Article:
A researcher at The University of Texas at Arlington is working to determine the benefits of using recycled materials and geocells to improve Texas highways.
Anand Puppala, a professor in the Civil Engineering Department, is using a two-year, $360,000 Texas Department of Transportation interagency contract to test the performance of recycled materials and geocells in a highway-widening project in Johnson County, Texas.
Anand Puppala, UTA civil engineering professor and associate dean of research in the College of Engineering
This project will help TxDOT’s Fort Worth District determine if the geocell concept can be used as an additional tool to provide an effective pavement structure for widening existing roadways.
Puppala is conducting experiments using recycled asphalt pavement or RAP in conjunction with geocells to find out if it is an effective way to recycle valuable materials. Geocells are modular structures that are arranged similar to a honeycomb, filled with aggregate, then compacted to support a drivable surface. Sensors in the pavement will collect data from traffic loading and other factors from the site for two or more years. Puppala then will use that data to develop specifications for the design of future projects.
“We are trying to learn if there is a benefit to using RAP and geocells at a four- to six-inch thickness versus using traditional materials,” Puppala said. “If there is a slight slope, more traditional materials and a greater right-of-way will be required. This confined system uses recycled materials and does not require as much fill while holding the material in place, so there should be a significant cost savings.”
The research is just one example of how UTA contributes to sustainable urban communities, a theme of the university’s Strategic Plan 2020: Bold Solutions | Global Impact.
Pictured above is the geocell the UTA civil engineering team would use.
“Maintaining the state’s extensive and massive investment in its road infrastructure costs millions of dollars every year,” UTA Dean of Engineering Peter Crouch said. “Dr. Puppala’s extensive work with TxDOT gives him a unique perspective on the department’s needs and the unique problems posed by Texas weather and soil conditions, and I’m confident that his input will lead to significantly better road quality in the future.”
“In addition to contributing to TxDOT’s top priority of advancing traffic safety, the project has the potential to improve our ongoing efforts to extend the life of our assets,” said Richard Williammee, lab engineer for TxDOT’s Fort Worth District. “This would allow reallocation of limited maintenance funds toward congestion relief.”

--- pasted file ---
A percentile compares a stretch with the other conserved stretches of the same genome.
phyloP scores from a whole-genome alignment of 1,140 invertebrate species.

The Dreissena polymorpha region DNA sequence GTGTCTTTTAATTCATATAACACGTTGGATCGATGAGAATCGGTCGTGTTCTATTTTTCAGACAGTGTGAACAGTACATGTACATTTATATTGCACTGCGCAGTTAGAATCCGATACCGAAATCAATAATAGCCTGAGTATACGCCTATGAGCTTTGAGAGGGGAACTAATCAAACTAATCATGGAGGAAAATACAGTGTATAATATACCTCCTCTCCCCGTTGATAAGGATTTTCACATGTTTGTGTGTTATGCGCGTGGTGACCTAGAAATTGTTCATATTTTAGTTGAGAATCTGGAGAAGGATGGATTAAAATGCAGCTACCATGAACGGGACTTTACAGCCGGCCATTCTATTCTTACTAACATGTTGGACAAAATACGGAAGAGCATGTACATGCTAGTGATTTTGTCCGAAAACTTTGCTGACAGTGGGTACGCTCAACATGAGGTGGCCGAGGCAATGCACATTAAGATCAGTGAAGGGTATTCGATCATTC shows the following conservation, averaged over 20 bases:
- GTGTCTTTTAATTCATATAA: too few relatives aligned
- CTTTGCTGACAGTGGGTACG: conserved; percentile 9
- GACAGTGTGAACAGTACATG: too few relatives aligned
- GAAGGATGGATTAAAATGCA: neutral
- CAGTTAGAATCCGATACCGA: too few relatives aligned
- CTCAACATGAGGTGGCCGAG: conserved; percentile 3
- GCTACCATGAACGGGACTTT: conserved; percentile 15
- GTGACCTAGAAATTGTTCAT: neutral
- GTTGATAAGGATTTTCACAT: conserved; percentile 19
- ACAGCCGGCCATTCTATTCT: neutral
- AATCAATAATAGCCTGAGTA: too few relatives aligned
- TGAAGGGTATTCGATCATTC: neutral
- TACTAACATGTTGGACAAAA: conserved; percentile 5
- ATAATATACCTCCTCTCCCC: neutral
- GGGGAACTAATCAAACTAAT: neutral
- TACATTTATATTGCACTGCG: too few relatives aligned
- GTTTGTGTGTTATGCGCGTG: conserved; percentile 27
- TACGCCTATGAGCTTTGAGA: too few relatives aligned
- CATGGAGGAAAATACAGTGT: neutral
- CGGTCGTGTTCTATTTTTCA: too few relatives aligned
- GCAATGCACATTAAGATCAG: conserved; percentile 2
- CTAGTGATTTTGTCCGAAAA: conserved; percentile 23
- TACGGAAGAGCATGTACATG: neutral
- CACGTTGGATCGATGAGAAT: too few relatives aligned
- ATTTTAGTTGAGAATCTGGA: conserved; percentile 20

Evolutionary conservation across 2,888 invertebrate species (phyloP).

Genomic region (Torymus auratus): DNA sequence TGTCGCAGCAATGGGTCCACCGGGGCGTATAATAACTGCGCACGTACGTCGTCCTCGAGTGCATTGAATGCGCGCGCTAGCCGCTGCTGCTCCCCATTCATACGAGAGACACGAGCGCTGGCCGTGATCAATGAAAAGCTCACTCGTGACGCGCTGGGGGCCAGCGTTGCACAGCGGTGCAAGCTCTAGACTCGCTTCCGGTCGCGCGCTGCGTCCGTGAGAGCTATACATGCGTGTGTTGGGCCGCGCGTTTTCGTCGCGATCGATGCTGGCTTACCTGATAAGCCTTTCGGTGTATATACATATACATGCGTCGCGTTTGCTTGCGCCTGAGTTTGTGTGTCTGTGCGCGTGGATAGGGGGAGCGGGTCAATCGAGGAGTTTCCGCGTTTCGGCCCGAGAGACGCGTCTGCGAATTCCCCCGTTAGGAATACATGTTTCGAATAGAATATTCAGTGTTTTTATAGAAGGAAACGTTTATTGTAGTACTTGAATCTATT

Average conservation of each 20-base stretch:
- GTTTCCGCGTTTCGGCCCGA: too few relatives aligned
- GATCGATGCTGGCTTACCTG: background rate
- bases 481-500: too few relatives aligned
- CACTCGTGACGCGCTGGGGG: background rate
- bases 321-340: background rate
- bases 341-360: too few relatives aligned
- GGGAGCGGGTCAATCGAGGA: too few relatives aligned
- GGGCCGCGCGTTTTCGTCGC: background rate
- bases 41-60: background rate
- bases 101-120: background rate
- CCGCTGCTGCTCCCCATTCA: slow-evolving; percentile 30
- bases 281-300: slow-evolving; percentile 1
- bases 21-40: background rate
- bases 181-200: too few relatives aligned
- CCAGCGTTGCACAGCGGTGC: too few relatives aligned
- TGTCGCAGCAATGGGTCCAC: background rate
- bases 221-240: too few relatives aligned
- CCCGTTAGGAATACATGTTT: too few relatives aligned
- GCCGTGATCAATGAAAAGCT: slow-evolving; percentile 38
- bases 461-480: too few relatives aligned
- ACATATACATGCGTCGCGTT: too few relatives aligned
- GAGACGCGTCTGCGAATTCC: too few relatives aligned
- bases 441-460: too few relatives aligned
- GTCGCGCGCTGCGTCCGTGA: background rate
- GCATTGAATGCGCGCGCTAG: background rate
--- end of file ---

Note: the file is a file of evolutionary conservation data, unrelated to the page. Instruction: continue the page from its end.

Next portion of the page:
Pictured is a researcher packing recycled materials in the geocell.
This contract is just one of UTA’s recent transportation-related projects, including:
- The College of Engineering and the College of Architecture, Planning and Public Affairs are the lead investigators on an NSF-funded University Transportation Center that could total up to $7.7 million over a five-year period. The Civil Engineering Department also is involved in two other UTCs that are expected to total more than $2.8 million in the first year.
- Puppala’s $770,909 TxDOT agreement to use unmanned aerial vehicles to inspect highways and railroads remotely and develop guidelines for how to safely complete the task.
- Puppala and Xinbao Yu’s $336,370 TxDOT contract to use geofoam for repairs to bridge approaches.
- Yu and Puppala’s $743,000 TxDOT grant to model geothermal de-icing of bridges.
- Sahadat Hossain’s $1 million TxDOT contract to explore the use of recycled plastic pins to shore up clay soils that support highway slopes.
— Written by Jeremy Agor
About the University of Texas at Arlington
The University of Texas at Arlington is a Carnegie Research-1 “highest research activity” institution. With a projected global enrollment of close to 57,000, UTA is one of the largest institutions in the state of Texas. Guided by its Strategic Plan 2020 Bold Solutions|Global Impact, UTA fosters interdisciplinary research and education within four broad themes: health and the human condition, sustainable urban communities, global environmental impact, and data-driven discovery. UTA was recently cited by U.S. News & World Report as having the second lowest average student debt among U.S. universities. U.S. News & World Report ranks UTA fifth in the nation for undergraduate diversity. The University is a Hispanic-Serving Institution and is ranked as the top four-year college in Texas for veterans on Military Times’ 2017 Best for Vets list.